What’s In A Name: Cultural Identity Abroad

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In arguably one of the most iconic love stories ever told, Romeo and Juliet, William Shakespeare poses the question “What’s in a name?” While Juliet goes on to assure her lover that “which we call a rose by any other name would smell as sweet,” I beg to differ.

According to practically every name website on the internet, my name, Guadalupe, is of Spanish and Arabic origins and is a combination of “valley” and “wolf.” It is most famously known as part of the name of the patron saint of Mexico, La Virgen de Guadalupe. For me however, my name comes from my great grandmother and symbolizes not only my heritage as a Chicana, but also the preservation of my family’s language and traditions.

Studying Abroad With a Non-English Name

As anyone with non-English or culturally specific names understands, growing up with my name had its ups and downs. I always dreaded the first day of school because I knew after the teacher read “Sam,” “June,” and “Matthew” off the attendance sheet, there would just be silence when it came to my name. As I got older, I was often asked in academic and professional settings if I had a “less ethnic” or “English” version of my name. And when I moved across the globe to study abroad in India, the same struggles followed.

Study abroad IndiaI was quickly met by students and professors that were quick to tell me how difficult my name is to pronounce. I was simply referred to as “you” while people with names like Stephanie and Alexander were asked over and over if they were getting their names pronounced correctly. I was given involuntary nicknames and simply ignored after being introduced. Having my name stripped from me, I felt a sense of shame. I was trying my hardest to understand the culture and people of my home for the next four months, but it felt like no one cared enough to attempt saying my name. I felt defeated and discouraged and this was only the beginning of my study abroad experience! I began to ask myself why I didn’t just go by one of the nicknames someone had thrown at me. Why didn’t I just let this go?

The answer to these questions is simple: because my name means something to me. While studying abroad is meant to bring you a whole new world of experiences and discoveries about yourself, it shouldn’t force you to erase any part of your identity for the convenience of others.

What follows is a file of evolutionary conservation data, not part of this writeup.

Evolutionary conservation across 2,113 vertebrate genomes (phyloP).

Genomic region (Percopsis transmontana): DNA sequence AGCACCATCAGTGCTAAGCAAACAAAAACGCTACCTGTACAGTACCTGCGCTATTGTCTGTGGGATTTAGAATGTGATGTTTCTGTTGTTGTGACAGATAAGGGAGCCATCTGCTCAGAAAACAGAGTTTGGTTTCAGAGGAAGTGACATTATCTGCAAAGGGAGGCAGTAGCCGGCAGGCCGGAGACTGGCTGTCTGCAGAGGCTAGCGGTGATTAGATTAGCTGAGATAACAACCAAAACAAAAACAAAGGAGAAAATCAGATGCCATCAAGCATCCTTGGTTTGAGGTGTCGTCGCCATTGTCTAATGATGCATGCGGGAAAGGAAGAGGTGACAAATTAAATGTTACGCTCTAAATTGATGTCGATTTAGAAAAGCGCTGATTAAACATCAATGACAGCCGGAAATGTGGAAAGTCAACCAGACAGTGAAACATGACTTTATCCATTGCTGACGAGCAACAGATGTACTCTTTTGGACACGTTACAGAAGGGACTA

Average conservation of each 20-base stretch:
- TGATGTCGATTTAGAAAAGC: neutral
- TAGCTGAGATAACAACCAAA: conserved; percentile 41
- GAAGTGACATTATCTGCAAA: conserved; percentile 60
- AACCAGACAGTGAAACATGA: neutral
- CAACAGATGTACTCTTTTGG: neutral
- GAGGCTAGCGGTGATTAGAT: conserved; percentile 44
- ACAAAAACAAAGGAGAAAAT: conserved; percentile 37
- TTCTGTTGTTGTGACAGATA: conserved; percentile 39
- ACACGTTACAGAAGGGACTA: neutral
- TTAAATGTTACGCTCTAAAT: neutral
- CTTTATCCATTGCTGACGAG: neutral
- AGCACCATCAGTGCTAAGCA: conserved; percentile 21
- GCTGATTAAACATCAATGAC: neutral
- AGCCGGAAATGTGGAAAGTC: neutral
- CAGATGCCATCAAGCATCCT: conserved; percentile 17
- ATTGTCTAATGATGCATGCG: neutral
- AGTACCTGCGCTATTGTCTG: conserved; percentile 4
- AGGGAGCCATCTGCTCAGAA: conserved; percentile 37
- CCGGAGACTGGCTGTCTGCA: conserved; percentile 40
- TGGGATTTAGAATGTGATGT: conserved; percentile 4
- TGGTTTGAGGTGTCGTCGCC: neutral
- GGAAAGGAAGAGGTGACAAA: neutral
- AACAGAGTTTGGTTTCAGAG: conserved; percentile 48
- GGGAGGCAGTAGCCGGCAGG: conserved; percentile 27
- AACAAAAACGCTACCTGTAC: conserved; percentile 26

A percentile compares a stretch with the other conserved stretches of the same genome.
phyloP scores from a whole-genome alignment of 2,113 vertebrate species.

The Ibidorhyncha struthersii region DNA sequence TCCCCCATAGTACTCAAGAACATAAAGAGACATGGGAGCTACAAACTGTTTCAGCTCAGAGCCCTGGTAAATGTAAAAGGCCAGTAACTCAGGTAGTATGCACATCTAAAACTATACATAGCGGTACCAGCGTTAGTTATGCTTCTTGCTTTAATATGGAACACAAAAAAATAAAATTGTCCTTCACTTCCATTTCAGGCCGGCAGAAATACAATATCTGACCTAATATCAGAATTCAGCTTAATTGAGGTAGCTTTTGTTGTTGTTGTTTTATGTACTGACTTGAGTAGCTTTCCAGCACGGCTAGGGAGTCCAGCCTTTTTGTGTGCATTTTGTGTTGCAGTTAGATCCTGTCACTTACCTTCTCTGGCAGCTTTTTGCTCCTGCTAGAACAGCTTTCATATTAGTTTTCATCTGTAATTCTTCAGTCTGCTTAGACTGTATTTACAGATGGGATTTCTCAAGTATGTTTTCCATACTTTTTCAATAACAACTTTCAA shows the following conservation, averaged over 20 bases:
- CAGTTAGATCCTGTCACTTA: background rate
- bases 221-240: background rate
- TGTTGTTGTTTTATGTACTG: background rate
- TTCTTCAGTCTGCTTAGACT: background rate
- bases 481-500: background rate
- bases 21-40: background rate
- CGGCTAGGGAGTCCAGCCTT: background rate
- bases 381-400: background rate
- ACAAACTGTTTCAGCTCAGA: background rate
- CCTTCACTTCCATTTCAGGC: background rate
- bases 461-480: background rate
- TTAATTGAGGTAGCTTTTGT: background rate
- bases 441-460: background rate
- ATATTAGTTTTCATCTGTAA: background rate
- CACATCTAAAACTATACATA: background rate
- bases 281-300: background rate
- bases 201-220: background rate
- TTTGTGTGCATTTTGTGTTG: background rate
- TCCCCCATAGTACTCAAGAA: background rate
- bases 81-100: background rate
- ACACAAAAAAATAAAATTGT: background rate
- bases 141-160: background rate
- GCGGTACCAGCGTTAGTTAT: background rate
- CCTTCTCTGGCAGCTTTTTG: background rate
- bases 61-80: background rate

Tips

If you find yourself being pressured to compromise elements of your cultural identity to fit in, here are a couple of ways you can cope and deal while studying abroad.

You can help people who are willing to learn how to pronounce your name. You don’t have to teach a seminar on phonics but kindly repeating your name when introducing yourself can help others learn the correct way to pronounce it.

Do not change your name if you do not want to. If you feel comfortable in a new-found nickname, embrace it! But if you do not want one, do not feel pressured by anyone to go by a different name. It should always be your choice because in the end it is your name, and you should always be comfortable in every element of who you are.

Stay grounded in who you are. For me this meant talking to folks back home and listening to a lot of Selena. Hearing people say my name without hesitation and listening to music in the language I grew up hearing made me remember why I love my name and my heritage so much.  Take care of yourself and don’t feel ashamed of your name!

Don’t let this stop you from having the best study abroad experience yet! Learn as much you can, try everything, and have fun!

While a rose may smell just as sweet regardless of its name, you are not a rose. While we all have stories behind our names, none are exactly the same. Your name, no matter its roots, number of syllables, or punctuation is yours and yours alone. Whether back home or abroad, be unapologetically yourself.

Guadalupe Mabry is a Public Health and Biology student at American University and studied abroad with IFSA on the Global and Public Health program in Manipal, India in the fall of 2018. She served as an International Correspondent for IFSA through the Work-to-Study program.

Article by Guadalupe Mabry